In People v. Gerald, 40 Misc.2d 819, 243 N.Y.S.2d 1001 (1963), the state was held to have jurisdiction of an assault at a U.S. post-office since the defendant did not meet his burden of showing presence of federal jurisdiction; and because a defendant failed to prove title and jurisdiction in the United States for an offense committed at a customs station, state jurisdiction was upheld in People v. Fisher, 97 A.D.2d 651, 469 N.Y.S.2d 187 (A.D. 3 Dept. 1983). The proper method of showing federal jurisdiction in state court is demonstrated by the decision in People v. Williams, 136 Misc.2d 294, 518 N.Y.S.2d 751 (1987). This rule was likewise enunciated in State v. Burger, 33 Ohio App.3d 231, 515 N.E.2d 640 (1986), in a case involving a D.U.I. offense committed on a road near a federal arsenal.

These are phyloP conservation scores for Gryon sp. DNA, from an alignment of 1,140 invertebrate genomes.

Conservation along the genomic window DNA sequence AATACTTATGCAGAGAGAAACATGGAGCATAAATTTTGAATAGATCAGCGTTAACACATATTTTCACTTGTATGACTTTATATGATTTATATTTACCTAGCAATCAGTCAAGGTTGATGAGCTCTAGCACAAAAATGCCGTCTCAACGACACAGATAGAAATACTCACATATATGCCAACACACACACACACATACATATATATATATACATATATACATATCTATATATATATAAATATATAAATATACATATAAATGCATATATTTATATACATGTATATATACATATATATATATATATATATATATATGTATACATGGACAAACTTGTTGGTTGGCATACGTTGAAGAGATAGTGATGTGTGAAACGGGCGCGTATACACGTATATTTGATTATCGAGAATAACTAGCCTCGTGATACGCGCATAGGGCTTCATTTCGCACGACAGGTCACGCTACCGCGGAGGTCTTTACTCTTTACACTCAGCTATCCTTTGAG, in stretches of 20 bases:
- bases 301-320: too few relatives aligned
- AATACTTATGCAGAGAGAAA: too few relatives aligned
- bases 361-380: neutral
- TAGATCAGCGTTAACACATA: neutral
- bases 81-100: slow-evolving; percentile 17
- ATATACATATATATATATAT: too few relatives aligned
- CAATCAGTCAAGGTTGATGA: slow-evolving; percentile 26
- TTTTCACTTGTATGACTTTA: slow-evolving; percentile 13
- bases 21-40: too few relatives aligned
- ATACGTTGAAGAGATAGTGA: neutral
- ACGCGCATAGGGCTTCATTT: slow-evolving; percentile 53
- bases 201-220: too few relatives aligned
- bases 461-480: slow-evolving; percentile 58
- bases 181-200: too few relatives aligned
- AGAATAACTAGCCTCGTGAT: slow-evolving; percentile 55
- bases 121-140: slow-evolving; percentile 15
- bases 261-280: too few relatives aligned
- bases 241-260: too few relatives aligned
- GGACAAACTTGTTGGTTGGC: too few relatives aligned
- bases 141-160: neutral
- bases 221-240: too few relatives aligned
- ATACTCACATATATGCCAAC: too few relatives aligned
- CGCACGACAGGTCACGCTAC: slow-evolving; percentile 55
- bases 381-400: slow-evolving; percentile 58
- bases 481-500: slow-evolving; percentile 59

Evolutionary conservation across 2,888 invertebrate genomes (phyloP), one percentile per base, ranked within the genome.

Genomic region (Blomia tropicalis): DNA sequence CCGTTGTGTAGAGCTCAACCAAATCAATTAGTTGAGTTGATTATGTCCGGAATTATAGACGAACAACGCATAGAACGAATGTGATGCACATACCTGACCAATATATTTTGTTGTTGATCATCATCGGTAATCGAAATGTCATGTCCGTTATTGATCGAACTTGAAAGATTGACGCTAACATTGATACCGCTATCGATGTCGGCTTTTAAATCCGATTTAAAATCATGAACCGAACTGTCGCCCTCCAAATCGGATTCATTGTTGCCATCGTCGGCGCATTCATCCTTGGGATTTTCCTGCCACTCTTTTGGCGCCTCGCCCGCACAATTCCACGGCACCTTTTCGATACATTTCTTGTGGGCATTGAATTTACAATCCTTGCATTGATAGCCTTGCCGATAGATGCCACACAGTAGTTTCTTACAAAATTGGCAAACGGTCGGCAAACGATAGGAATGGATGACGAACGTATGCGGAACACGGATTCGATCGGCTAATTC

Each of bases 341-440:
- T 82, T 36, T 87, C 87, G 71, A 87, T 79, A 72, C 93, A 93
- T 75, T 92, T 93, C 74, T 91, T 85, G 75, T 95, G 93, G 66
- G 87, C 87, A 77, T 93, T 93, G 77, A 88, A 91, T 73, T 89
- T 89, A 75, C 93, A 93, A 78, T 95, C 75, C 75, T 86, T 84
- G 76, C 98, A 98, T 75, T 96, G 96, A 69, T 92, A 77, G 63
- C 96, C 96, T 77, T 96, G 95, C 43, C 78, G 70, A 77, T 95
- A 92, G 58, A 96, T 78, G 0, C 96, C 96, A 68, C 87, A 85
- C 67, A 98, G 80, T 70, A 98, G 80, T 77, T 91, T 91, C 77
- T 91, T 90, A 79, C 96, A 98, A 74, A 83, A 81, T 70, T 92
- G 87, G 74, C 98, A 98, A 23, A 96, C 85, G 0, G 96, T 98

In Kuerschner v. State, 493 P.2d 1402 (Okl.Cr.App. 1972), the state was held to have jurisdiction of a drug sales offense occurring at an Air Force Base, the defendant not having attempted to prove federal jurisdiction by showing title and jurisdiction of the property in question in the United States; see also Towry v. State, 540 P.2d 597 (Okl.Cr.App. 1975). Similar holdings for murders committed at U.S. post-offices were made in State v. Chin Ping, 91 Or. 593, 176 P. 188 (1918), and in United States v. Pate, 393 F.2d 44 (7th Cir., 1968). Another Oregon case, State v. Aguilar, 85 Or.App. 410, 736 P.2d 620 (1987), demonstrates this rule. And finally, in Curry v. State, 111 Tex. Cr. 264, 12 S.W.2d 796 (1928), it was held that, in the absence of proof that the state had ceded jurisdiction of a place to the United States, the state courts had jurisdiction over an offense.
Lowell H. Becraft, Jr.